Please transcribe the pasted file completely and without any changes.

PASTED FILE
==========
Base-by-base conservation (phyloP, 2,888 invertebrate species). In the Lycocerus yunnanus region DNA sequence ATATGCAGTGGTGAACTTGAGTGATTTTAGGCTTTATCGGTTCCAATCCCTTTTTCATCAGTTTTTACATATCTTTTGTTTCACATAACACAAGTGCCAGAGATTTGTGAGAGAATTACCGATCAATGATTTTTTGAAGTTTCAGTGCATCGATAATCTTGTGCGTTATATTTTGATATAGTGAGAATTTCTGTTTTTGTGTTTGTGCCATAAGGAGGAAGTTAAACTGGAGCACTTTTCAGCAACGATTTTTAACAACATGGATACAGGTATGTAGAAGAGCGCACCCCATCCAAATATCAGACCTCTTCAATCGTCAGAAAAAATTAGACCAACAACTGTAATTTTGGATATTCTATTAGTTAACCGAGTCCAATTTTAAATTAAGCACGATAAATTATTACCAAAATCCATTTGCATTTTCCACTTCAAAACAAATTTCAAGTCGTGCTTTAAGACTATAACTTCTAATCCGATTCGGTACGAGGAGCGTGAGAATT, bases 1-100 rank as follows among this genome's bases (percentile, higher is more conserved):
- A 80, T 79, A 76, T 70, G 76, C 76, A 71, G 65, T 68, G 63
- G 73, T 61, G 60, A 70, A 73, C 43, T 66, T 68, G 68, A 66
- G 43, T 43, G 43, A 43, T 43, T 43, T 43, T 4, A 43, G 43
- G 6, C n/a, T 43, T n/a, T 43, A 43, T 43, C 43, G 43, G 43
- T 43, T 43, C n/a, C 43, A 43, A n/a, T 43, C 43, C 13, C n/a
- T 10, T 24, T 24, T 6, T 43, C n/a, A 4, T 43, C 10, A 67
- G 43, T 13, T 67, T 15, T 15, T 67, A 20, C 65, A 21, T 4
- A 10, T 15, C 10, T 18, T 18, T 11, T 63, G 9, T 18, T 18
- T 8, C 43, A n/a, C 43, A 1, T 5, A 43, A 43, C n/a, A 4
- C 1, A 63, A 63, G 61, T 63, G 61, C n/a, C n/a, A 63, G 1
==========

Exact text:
Base-by-base conservation (phyloP, 2,888 invertebrate species). In the Lycocerus yunnanus region DNA sequence ATATGCAGTGGTGAACTTGAGTGATTTTAGGCTTTATCGGTTCCAATCCCTTTTTCATCAGTTTTTACATATCTTTTGTTTCACATAACACAAGTGCCAGAGATTTGTGAGAGAATTACCGATCAATGATTTTTTGAAGTTTCAGTGCATCGATAATCTTGTGCGTTATATTTTGATATAGTGAGAATTTCTGTTTTTGTGTTTGTGCCATAAGGAGGAAGTTAAACTGGAGCACTTTTCAGCAACGATTTTTAACAACATGGATACAGGTATGTAGAAGAGCGCACCCCATCCAAATATCAGACCTCTTCAATCGTCAGAAAAAATTAGACCAACAACTGTAATTTTGGATATTCTATTAGTTAACCGAGTCCAATTTTAAATTAAGCACGATAAATTATTACCAAAATCCATTTGCATTTTCCACTTCAAAACAAATTTCAAGTCGTGCTTTAAGACTATAACTTCTAATCCGATTCGGTACGAGGAGCGTGAGAATT, bases 1-100 rank as follows among this genome's bases (percentile, higher is more conserved):
- A 80, T 79, A 76, T 70, G 76, C 76, A 71, G 65, T 68, G 63
- G 73, T 61, G 60, A 70, A 73, C 43, T 66, T 68, G 68, A 66
- G 43, T 43, G 43, A 43, T 43, T 43, T 43, T 4, A 43, G 43
- G 6, C n/a, T 43, T n/a, T 43, A 43, T 43, C 43, G 43, G 43
- T 43, T 43, C n/a, C 43, A 43, A n/a, T 43, C 43, C 13, C n/a
- T 10, T 24, T 24, T 6, T 43, C n/a, A 4, T 43, C 10, A 67
- G 43, T 13, T 67, T 15, T 15, T 67, A 20, C 65, A 21, T 4
- A 10, T 15, C 10, T 18, T 18, T 11, T 63, G 9, T 18, T 18
- T 8, C 43, A n/a, C 43, A 1, T 5, A 43, A 43, C n/a, A 4
- C 1, A 63, A 63, G 61, T 63, G 61, C n/a, C n/a, A 63, G 1